Joint Super-Resolution and Demosaicing


Patrick Vandewalle


Most digital cameras use a single sensor to capture the red, green, and blue channels of a color image. For this purpose, the sensor is covered with a color filter array (CFA) measuring a single color value at each pixel location. The Bayer CFA is the most popular one, containing twice as many green as red or blue pixels. Demosaicing is the process of reconstructing a color image from the sampled CFA image, and performs an interpolation of each color channel. The main problem in this interpolation is color aliasing: artificial colors appearing due to undersampling of the separate color channels. Super-resolution algorithms combine the information present in a set of images of the same scene to compute a high resolution image. Typically, a set of aliased images is used that differ by small horizontal and vertical shifts.

frequency domain separation between luminance and chrominance joint super-resolution imaging and demosaicing
Figure 1: High resolution, aliasing-free images are reconstructed from sets of low resolution, aliased CFA images. Demosaicing and super-resolution reconstruction are performed jointly.

When performing demosaicing and super-resolution imaging separately, the color aliasing artifacts introduced in the demosaicing stage are considered as part of the images for the super-resolution algorithm. In this project, we therefore developed a joint approach that performs demosaicing and super-resolution simultaneously.

Our approach is based on the fact that luminance and chrominance information are encoded in separate regions of the Fourier transform of the CFA image. First, we align the images with high precision using the low frequency, aliasing-free luminance information. Next, we separate the Bayer CFA images into luminance and chrominance information and separately interpolate the luminance and chrominance images using the information from all the input images. The interpolation is performed using a normalized convolution approach. Finally, the resulting luminance and chrominance images are combined into a high resolution color image containing less color artifacts.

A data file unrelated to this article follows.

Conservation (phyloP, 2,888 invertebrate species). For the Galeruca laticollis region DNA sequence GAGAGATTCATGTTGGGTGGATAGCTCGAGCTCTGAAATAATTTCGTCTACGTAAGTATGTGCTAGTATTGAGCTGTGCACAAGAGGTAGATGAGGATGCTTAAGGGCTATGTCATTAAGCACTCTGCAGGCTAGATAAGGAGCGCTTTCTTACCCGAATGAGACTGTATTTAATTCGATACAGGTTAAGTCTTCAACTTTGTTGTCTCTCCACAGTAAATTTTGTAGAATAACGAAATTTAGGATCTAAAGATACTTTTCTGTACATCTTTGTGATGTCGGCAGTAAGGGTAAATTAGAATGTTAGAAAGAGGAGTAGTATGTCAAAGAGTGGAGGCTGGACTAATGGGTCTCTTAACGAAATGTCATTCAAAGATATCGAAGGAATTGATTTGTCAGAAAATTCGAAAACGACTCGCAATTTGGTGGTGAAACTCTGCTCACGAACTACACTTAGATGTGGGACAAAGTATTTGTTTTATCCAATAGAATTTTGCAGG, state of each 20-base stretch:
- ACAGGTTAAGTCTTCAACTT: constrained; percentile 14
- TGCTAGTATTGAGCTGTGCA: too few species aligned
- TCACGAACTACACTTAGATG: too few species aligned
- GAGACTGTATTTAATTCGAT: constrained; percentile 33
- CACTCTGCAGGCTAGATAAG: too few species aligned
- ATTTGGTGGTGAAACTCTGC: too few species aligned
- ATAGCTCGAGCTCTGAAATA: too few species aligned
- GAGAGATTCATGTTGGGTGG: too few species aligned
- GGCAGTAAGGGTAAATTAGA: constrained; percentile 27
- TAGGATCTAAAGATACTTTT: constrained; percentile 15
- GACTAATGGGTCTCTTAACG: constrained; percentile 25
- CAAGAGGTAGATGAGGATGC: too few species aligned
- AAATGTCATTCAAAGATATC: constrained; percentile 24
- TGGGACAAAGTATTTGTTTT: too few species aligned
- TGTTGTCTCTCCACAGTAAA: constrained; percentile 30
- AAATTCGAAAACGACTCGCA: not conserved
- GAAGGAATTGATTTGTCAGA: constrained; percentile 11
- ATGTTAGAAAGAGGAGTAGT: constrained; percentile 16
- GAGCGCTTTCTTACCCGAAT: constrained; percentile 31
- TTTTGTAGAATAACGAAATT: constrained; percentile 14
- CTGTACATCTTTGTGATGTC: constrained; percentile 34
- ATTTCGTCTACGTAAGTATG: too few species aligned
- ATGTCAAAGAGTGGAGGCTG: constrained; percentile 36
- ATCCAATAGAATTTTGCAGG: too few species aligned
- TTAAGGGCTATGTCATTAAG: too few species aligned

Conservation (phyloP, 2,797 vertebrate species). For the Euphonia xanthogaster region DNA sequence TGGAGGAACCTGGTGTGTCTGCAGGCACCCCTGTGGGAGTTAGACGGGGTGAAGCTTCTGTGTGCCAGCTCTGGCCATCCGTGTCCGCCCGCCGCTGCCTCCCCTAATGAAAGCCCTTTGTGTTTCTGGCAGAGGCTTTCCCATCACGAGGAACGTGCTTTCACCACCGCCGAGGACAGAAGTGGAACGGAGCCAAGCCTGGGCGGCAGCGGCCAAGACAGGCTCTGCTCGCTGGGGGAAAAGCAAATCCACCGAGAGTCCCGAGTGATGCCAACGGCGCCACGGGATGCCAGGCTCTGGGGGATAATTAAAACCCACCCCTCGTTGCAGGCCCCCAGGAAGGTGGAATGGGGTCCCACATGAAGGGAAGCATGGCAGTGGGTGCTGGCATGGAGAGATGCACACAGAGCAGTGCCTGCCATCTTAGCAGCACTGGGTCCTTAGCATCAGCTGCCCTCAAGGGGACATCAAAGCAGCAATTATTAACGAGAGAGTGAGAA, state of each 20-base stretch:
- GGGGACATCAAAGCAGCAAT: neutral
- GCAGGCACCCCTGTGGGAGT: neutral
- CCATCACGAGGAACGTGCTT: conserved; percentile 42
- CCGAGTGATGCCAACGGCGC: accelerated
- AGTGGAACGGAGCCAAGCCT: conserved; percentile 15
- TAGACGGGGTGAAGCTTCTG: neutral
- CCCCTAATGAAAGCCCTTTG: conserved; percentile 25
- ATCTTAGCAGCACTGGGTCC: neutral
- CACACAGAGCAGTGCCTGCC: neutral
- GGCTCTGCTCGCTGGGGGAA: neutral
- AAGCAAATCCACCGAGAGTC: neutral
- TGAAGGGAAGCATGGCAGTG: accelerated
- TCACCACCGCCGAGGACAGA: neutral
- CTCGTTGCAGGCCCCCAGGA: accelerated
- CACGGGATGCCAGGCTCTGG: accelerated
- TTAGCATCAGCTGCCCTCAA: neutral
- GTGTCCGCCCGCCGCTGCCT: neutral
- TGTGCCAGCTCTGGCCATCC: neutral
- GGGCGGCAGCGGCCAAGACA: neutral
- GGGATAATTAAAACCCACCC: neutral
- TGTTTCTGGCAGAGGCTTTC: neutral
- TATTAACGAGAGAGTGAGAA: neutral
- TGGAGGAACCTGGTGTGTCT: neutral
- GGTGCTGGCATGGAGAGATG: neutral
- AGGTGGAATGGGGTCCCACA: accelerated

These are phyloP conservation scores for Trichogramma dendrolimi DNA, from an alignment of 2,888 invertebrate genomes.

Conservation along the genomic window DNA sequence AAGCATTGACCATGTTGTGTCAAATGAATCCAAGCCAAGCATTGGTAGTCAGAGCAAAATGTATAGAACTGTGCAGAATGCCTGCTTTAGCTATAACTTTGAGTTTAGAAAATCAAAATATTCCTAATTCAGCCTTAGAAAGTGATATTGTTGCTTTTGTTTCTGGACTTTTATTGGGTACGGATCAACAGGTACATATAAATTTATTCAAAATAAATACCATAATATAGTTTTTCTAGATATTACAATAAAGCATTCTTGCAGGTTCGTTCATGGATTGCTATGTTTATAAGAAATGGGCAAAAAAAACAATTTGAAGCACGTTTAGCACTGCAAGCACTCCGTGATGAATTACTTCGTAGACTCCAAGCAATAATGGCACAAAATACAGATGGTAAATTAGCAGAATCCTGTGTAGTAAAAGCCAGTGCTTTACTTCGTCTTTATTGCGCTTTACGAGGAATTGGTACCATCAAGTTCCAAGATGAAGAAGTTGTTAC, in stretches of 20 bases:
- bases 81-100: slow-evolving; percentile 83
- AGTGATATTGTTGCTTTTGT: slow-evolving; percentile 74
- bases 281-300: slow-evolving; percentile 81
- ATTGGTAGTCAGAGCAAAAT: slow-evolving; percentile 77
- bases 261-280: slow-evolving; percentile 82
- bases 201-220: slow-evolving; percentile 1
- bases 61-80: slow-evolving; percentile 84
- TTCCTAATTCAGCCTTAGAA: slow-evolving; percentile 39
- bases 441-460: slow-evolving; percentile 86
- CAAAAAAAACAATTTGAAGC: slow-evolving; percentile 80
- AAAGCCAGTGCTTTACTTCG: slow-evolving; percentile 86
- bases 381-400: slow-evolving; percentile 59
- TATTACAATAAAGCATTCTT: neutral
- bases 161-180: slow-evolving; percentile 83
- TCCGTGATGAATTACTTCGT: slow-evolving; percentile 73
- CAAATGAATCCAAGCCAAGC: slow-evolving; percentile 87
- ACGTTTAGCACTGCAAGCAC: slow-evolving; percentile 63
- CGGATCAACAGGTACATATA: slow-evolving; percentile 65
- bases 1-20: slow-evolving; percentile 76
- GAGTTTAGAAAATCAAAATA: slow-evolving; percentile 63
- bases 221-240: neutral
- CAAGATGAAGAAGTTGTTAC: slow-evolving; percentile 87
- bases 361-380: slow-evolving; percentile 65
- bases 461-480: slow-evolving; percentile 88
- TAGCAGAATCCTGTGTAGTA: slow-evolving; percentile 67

The resulting algorithm is computationally more efficient than a separate approach, and gives similar results. No significant improvements in image quality are obtained due to fundamental theoretical limitations. If the luminance and chrominance spectra overlap due to undersampling, it is impossible to separate them again without making assumptions on the specific class of images.


Karim Krichane
Sabine Süsstrunk